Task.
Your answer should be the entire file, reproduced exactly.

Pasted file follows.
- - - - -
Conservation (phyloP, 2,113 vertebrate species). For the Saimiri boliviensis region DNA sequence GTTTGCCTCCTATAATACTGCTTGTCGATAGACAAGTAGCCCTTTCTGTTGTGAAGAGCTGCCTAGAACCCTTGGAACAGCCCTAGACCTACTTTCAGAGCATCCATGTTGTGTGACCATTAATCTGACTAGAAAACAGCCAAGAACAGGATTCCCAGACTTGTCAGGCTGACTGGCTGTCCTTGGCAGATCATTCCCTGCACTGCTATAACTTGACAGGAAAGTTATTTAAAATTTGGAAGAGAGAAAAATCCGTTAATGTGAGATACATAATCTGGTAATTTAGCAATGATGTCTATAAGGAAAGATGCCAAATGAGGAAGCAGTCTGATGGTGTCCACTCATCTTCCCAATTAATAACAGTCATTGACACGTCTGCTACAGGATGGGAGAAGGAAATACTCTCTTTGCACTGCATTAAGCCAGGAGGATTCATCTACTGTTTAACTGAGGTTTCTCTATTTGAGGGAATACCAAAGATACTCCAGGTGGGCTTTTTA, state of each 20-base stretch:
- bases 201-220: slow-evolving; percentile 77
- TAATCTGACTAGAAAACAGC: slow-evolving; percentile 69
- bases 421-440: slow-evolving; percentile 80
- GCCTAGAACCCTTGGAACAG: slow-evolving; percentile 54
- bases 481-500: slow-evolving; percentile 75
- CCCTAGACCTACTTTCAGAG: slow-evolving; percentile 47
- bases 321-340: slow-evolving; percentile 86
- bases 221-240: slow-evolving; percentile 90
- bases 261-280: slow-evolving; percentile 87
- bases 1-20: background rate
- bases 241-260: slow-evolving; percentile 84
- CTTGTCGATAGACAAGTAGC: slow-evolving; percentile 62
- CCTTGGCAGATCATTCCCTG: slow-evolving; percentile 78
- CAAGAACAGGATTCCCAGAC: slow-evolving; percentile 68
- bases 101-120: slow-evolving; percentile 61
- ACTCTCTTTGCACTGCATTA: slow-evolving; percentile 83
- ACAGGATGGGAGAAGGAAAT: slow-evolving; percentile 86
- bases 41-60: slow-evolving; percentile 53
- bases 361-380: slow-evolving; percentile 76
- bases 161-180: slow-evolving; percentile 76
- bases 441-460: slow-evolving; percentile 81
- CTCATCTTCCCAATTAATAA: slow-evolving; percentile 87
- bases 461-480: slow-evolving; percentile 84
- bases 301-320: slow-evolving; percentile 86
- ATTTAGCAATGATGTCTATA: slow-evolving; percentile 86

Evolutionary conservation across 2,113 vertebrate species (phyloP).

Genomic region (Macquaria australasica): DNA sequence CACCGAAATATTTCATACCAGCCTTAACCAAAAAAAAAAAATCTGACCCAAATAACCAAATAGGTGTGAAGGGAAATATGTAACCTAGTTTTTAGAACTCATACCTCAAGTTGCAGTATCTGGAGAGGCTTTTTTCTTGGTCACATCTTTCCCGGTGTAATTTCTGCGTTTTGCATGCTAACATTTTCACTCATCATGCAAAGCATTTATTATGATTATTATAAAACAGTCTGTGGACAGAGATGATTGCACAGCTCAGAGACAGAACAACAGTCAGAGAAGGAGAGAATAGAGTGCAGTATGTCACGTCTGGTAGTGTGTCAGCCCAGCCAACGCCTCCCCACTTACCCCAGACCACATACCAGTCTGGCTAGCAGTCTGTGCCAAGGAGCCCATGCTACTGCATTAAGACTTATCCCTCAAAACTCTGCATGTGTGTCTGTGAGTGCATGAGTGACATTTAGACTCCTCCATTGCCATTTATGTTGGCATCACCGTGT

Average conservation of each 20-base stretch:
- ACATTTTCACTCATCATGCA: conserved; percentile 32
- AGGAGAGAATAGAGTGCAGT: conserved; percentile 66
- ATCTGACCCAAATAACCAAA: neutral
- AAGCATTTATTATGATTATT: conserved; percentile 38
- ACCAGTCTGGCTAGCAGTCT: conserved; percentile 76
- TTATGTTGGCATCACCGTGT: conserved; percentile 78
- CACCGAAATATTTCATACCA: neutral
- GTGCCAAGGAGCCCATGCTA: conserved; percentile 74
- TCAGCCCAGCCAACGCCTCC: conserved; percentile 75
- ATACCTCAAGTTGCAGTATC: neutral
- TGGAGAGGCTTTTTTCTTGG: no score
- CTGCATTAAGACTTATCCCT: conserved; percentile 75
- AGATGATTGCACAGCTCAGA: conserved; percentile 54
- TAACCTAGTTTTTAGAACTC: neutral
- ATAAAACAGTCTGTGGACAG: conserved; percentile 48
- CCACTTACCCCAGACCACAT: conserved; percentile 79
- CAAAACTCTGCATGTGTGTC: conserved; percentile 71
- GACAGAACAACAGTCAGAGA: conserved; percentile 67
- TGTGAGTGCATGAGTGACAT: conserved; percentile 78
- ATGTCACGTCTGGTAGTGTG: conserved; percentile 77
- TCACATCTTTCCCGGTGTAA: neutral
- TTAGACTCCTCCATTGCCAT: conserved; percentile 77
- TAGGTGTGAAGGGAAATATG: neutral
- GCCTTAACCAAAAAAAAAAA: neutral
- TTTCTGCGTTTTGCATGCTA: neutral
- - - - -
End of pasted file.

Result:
Conservation (phyloP, 2,113 vertebrate species). For the Saimiri boliviensis region DNA sequence GTTTGCCTCCTATAATACTGCTTGTCGATAGACAAGTAGCCCTTTCTGTTGTGAAGAGCTGCCTAGAACCCTTGGAACAGCCCTAGACCTACTTTCAGAGCATCCATGTTGTGTGACCATTAATCTGACTAGAAAACAGCCAAGAACAGGATTCCCAGACTTGTCAGGCTGACTGGCTGTCCTTGGCAGATCATTCCCTGCACTGCTATAACTTGACAGGAAAGTTATTTAAAATTTGGAAGAGAGAAAAATCCGTTAATGTGAGATACATAATCTGGTAATTTAGCAATGATGTCTATAAGGAAAGATGCCAAATGAGGAAGCAGTCTGATGGTGTCCACTCATCTTCCCAATTAATAACAGTCATTGACACGTCTGCTACAGGATGGGAGAAGGAAATACTCTCTTTGCACTGCATTAAGCCAGGAGGATTCATCTACTGTTTAACTGAGGTTTCTCTATTTGAGGGAATACCAAAGATACTCCAGGTGGGCTTTTTA, state of each 20-base stretch:
- bases 201-220: slow-evolving; percentile 77
- TAATCTGACTAGAAAACAGC: slow-evolving; percentile 69
- bases 421-440: slow-evolving; percentile 80
- GCCTAGAACCCTTGGAACAG: slow-evolving; percentile 54
- bases 481-500: slow-evolving; percentile 75
- CCCTAGACCTACTTTCAGAG: slow-evolving; percentile 47
- bases 321-340: slow-evolving; percentile 86
- bases 221-240: slow-evolving; percentile 90
- bases 261-280: slow-evolving; percentile 87
- bases 1-20: background rate
- bases 241-260: slow-evolving; percentile 84
- CTTGTCGATAGACAAGTAGC: slow-evolving; percentile 62
- CCTTGGCAGATCATTCCCTG: slow-evolving; percentile 78
- CAAGAACAGGATTCCCAGAC: slow-evolving; percentile 68
- bases 101-120: slow-evolving; percentile 61
- ACTCTCTTTGCACTGCATTA: slow-evolving; percentile 83
- ACAGGATGGGAGAAGGAAAT: slow-evolving; percentile 86
- bases 41-60: slow-evolving; percentile 53
- bases 361-380: slow-evolving; percentile 76
- bases 161-180: slow-evolving; percentile 76
- bases 441-460: slow-evolving; percentile 81
- CTCATCTTCCCAATTAATAA: slow-evolving; percentile 87
- bases 461-480: slow-evolving; percentile 84
- bases 301-320: slow-evolving; percentile 86
- ATTTAGCAATGATGTCTATA: slow-evolving; percentile 86

Evolutionary conservation across 2,113 vertebrate species (phyloP).

Genomic region (Macquaria australasica): DNA sequence CACCGAAATATTTCATACCAGCCTTAACCAAAAAAAAAAAATCTGACCCAAATAACCAAATAGGTGTGAAGGGAAATATGTAACCTAGTTTTTAGAACTCATACCTCAAGTTGCAGTATCTGGAGAGGCTTTTTTCTTGGTCACATCTTTCCCGGTGTAATTTCTGCGTTTTGCATGCTAACATTTTCACTCATCATGCAAAGCATTTATTATGATTATTATAAAACAGTCTGTGGACAGAGATGATTGCACAGCTCAGAGACAGAACAACAGTCAGAGAAGGAGAGAATAGAGTGCAGTATGTCACGTCTGGTAGTGTGTCAGCCCAGCCAACGCCTCCCCACTTACCCCAGACCACATACCAGTCTGGCTAGCAGTCTGTGCCAAGGAGCCCATGCTACTGCATTAAGACTTATCCCTCAAAACTCTGCATGTGTGTCTGTGAGTGCATGAGTGACATTTAGACTCCTCCATTGCCATTTATGTTGGCATCACCGTGT

Average conservation of each 20-base stretch:
- ACATTTTCACTCATCATGCA: conserved; percentile 32
- AGGAGAGAATAGAGTGCAGT: conserved; percentile 66
- ATCTGACCCAAATAACCAAA: neutral
- AAGCATTTATTATGATTATT: conserved; percentile 38
- ACCAGTCTGGCTAGCAGTCT: conserved; percentile 76
- TTATGTTGGCATCACCGTGT: conserved; percentile 78
- CACCGAAATATTTCATACCA: neutral
- GTGCCAAGGAGCCCATGCTA: conserved; percentile 74
- TCAGCCCAGCCAACGCCTCC: conserved; percentile 75
- ATACCTCAAGTTGCAGTATC: neutral
- TGGAGAGGCTTTTTTCTTGG: no score
- CTGCATTAAGACTTATCCCT: conserved; percentile 75
- AGATGATTGCACAGCTCAGA: conserved; percentile 54
- TAACCTAGTTTTTAGAACTC: neutral
- ATAAAACAGTCTGTGGACAG: conserved; percentile 48
- CCACTTACCCCAGACCACAT: conserved; percentile 79
- CAAAACTCTGCATGTGTGTC: conserved; percentile 71
- GACAGAACAACAGTCAGAGA: conserved; percentile 67
- TGTGAGTGCATGAGTGACAT: conserved; percentile 78
- ATGTCACGTCTGGTAGTGTG: conserved; percentile 77
- TCACATCTTTCCCGGTGTAA: neutral
- TTAGACTCCTCCATTGCCAT: conserved; percentile 77
- TAGGTGTGAAGGGAAATATG: neutral
- GCCTTAACCAAAAAAAAAAA: neutral
- TTTCTGCGTTTTGCATGCTA: neutral